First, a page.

"Dear compatriots, given the exceptional circumstances our country is experiencing, I have decided in my spirit and conscience not to run for office again at the end of my mandate in 2012," said the fake message.
It meant that more than 350,000 "friends" of the French leader would have read about his plan to abandon the re-election race on what is meant to be a secure site, the Telegraph reported.
Many passed the message on to thousands of others when it appeared on Sunday night, meaning a buzz had soon been created on the World Wide Web, the report said.
There was also a reference to another Facebook page called "Farewell to Nicolas Sarkozy", suggesting that people meet outside Le Fouquet's restaurant in Paris on May 6, 2012 to celebrate his quitting his re-election plan.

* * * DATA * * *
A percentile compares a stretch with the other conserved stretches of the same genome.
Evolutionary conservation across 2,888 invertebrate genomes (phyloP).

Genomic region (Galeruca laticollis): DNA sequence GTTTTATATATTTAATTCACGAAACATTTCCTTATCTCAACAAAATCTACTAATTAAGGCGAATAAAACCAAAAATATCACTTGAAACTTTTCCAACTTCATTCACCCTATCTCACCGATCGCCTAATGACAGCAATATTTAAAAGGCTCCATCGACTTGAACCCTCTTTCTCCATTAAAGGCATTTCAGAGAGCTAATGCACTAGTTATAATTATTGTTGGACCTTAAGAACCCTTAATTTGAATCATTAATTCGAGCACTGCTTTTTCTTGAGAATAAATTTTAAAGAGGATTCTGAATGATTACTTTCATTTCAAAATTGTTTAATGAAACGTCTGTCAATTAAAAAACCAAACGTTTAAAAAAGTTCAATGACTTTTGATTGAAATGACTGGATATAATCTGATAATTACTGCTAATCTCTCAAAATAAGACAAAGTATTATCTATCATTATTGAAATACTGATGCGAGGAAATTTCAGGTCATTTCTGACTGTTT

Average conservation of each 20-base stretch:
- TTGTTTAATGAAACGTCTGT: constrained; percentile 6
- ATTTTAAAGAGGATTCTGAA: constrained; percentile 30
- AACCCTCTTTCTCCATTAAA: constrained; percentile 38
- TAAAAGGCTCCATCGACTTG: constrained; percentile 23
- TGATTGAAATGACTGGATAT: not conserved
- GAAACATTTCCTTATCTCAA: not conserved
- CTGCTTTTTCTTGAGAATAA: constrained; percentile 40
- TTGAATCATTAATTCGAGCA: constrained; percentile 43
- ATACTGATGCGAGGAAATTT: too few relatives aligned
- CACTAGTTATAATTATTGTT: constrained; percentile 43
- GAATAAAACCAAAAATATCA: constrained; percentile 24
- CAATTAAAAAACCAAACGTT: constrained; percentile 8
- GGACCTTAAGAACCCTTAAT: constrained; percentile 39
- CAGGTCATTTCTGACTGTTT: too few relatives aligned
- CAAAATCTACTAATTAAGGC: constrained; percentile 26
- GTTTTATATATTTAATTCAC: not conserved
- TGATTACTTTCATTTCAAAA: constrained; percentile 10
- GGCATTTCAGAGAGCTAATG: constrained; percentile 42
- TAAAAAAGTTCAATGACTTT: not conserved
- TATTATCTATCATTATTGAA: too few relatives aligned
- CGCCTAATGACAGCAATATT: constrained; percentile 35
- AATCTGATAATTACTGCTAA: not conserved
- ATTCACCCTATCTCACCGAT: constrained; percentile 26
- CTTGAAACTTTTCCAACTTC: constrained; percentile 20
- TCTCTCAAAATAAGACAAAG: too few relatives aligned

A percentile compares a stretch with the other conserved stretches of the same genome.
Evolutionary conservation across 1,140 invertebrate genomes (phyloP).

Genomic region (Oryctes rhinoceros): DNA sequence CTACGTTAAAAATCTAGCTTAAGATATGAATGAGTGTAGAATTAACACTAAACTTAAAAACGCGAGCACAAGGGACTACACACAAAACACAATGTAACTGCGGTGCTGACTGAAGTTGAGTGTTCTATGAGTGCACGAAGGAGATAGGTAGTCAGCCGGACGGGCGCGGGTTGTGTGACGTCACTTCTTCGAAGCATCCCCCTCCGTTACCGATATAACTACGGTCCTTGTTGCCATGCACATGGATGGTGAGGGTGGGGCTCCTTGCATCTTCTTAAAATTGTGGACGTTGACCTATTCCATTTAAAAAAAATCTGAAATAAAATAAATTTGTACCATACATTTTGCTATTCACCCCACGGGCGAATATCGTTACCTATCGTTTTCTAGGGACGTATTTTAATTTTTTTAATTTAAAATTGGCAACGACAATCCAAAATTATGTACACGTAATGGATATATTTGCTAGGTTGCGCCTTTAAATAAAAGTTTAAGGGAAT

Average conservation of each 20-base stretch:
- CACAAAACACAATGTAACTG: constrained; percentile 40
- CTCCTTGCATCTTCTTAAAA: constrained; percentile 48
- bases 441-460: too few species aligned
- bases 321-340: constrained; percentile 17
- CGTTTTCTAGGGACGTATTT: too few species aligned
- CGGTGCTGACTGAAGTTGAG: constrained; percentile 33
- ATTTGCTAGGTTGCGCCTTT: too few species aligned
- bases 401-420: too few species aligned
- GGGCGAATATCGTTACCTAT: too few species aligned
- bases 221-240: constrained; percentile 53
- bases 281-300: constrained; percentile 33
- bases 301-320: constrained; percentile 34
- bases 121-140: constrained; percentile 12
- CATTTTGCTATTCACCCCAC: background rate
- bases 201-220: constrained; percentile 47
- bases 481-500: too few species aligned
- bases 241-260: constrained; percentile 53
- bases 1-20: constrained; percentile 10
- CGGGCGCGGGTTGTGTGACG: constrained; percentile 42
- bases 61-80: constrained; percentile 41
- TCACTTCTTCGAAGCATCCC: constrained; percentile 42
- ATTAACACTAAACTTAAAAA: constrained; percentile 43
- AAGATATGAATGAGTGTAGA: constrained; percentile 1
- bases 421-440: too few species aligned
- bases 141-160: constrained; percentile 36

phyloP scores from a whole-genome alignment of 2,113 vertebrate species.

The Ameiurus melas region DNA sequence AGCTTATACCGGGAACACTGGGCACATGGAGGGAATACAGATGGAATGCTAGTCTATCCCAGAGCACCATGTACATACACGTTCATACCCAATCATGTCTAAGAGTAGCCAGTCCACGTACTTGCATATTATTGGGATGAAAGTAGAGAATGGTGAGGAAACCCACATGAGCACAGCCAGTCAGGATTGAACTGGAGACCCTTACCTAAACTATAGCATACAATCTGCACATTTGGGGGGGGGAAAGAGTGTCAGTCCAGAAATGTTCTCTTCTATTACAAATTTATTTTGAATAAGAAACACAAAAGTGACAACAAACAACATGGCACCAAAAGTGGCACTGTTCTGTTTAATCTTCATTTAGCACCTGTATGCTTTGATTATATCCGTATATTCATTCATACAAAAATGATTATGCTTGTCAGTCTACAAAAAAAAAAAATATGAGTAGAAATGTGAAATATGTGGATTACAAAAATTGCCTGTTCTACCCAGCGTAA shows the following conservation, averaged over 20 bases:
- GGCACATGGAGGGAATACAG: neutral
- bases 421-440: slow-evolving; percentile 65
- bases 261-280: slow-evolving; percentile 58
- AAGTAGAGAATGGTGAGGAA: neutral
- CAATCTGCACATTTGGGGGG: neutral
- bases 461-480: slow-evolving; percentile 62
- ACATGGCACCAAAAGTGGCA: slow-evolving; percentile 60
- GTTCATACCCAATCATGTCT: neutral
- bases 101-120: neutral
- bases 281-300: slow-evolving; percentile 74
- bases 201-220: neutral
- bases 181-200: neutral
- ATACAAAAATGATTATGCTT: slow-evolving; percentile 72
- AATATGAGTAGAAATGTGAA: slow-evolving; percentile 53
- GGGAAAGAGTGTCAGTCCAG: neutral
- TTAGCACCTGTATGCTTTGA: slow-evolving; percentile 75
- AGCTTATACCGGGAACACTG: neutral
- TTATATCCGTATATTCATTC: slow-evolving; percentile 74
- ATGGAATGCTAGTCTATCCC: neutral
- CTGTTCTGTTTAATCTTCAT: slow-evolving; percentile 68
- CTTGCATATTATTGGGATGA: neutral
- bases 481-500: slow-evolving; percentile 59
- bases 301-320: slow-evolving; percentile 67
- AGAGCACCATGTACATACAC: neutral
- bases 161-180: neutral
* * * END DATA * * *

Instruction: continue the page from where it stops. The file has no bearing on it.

Fouquets was the place where, the President celebrated his election victory with celebrity friends, including French singer Johnny Hallyday in 2007.
Sarkozy today replaced the false message with a real one, apologising for the security lapse and thanking friends and supporters for their loyalty.
Acknowledging that social networking websites are not secure, the suggested people to always be wary.
Sarkozy is one of the most unpopular presidents in French history as his approval ratings dropped to record-low over the last few months.